<bsturmfels>mothacehe: their resizing is actually pretty advanced compared to anything else I've seen eg. AWS/Linode. On say a Debian image, you can increase *or decrease* storage with a single button in the control panel, fully automated.
<bsturmfels>as in, it increases the storage quota, resizes the partition and the filesystem either up or down accordingly
<mothacehe>oh i see, we would need to work on providing bootable images with a single partition then.
<bsturmfels>for this special case it would help, but probably not a high priority for others
<mothacehe>yup, i'll keep that in mind. We could even file a bug report about it.
<bsturmfels>I did also discover that if I `guix deploy` with the root filesystem device still set as /dev/vda1 as in the base image config, it won't reboot, since the EFI partition is actually /dev/vda1 and root is really /dev/vda2
<mothacehe>yeah, made that mistake while trying to test a few resizing commands on my own blog yesterday
<bsturmfels>that might be the biggest win for a single partition - just easier to figure out
<bsturmfels>they also confirmed they don't support QCOW2, but I can live with that now I know how to resize
<bsturmfels>yay, your single partition base image boots fine, and resizes no problem on the non-automated "BYO ISO" operating system choice. On the "Debian" os choice the auto-resize increases the storage allocation and resizes the partition, but shows an error on the dashboard but all I have to do is "resize2fs /dev/vda1" and it's sorted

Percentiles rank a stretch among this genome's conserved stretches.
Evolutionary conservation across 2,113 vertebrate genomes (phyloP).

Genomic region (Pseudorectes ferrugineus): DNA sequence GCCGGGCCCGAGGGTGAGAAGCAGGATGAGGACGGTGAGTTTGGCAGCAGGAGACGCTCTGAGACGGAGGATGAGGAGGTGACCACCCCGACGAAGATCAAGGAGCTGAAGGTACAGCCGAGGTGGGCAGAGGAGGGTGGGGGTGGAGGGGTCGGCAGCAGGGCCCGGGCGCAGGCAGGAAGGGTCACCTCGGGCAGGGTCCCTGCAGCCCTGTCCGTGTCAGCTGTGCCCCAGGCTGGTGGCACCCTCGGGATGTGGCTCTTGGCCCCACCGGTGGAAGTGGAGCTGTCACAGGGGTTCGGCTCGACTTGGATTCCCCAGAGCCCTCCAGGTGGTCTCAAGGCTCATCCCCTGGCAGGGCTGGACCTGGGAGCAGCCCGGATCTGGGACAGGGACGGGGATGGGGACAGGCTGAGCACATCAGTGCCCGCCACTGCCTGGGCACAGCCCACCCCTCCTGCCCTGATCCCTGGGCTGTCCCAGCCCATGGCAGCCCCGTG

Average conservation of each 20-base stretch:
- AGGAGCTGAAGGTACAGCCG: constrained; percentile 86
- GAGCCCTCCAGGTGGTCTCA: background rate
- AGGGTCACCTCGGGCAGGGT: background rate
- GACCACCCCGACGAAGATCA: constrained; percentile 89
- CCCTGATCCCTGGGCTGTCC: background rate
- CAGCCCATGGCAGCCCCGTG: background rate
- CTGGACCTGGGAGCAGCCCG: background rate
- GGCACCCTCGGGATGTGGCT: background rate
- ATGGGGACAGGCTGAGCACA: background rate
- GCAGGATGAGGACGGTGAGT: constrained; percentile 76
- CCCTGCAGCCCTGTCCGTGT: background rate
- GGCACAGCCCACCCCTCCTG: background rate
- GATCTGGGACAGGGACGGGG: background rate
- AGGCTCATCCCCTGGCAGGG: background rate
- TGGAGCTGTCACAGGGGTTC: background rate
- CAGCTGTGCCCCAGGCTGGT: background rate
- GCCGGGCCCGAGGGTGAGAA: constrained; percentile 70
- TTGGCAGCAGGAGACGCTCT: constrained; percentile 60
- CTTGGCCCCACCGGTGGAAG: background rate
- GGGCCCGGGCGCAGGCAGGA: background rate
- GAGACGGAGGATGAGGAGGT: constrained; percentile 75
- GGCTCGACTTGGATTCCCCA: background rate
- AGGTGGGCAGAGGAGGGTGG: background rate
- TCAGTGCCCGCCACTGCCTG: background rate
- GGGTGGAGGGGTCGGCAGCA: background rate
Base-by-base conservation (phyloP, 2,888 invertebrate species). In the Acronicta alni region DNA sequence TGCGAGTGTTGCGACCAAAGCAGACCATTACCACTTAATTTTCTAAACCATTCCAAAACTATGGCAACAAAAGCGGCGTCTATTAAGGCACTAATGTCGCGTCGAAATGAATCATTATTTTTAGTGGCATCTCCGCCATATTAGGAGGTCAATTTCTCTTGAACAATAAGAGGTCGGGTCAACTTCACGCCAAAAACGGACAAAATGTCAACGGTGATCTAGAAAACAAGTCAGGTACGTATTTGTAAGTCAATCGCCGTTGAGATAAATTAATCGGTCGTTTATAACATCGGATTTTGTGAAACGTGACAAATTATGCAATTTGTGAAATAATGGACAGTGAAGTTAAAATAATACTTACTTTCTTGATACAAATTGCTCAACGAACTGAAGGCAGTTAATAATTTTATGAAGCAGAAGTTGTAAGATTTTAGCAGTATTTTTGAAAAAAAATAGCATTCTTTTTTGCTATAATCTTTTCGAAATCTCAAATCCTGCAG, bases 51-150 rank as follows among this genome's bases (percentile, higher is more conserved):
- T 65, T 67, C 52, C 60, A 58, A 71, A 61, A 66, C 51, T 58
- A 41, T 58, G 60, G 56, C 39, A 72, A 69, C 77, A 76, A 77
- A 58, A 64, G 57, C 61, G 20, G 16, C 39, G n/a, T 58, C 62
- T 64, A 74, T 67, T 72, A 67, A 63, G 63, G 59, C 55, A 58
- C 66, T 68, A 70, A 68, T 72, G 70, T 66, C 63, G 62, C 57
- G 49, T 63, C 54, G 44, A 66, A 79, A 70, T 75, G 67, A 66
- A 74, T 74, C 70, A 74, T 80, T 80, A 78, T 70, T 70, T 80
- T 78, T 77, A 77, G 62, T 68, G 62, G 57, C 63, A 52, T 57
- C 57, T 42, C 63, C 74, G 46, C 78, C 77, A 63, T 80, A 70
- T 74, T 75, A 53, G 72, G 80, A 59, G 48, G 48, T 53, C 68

<bsturmfels>mothacehe: my resizing issues may have been lesser than I realised all along - I had assumed that the failed booting after `guix deploy` was related, but now know that it wasn't. Two small solveable issues, rather than one big problem. (thanks to your help) :)
<bsturmfels>mothacehe: actually, just double-checked the the previous multi-partition image on their auto-resizing "Debian" os config and it's properly broken and can't be worked around manually (without re-provisioning as BYO ISO). Your single partition image is a significant improvement in that respect.
<sneek>efraim, iskarian says: so what's your solution to building all source packages? I believe avoiding that that was part of the reason for putting inputs in cargo-inputs in the first place
<mothacehe>bsturmfels: ok, we slowly progress :) If you can find the sources of their resizing tool we can maybe understand why it doesn't work on our image.
<efraim>sneek: later tell iskarian building and testing them is good to make sure everything works. If it does turn out to be too much we could keep using #:skip-build? #t and it should still copy the sources into the output for the next package build and we keep our nice dependency chain
<zimoun>“guix environment –ad-hoc texlive-tiny texlive-beamer – pdflatex talk.tex” tells me than beamer.cls is not found. What do I miss?
<zimoun>civodul: about python2-, I think the plan is: keep them while it works. :-) Morever, python2-markdown is removed by the patch but “guix refresh -l python2-markdown” returns python2-cheetah which is not removed. Therefore, the patch will breaks unrelated packages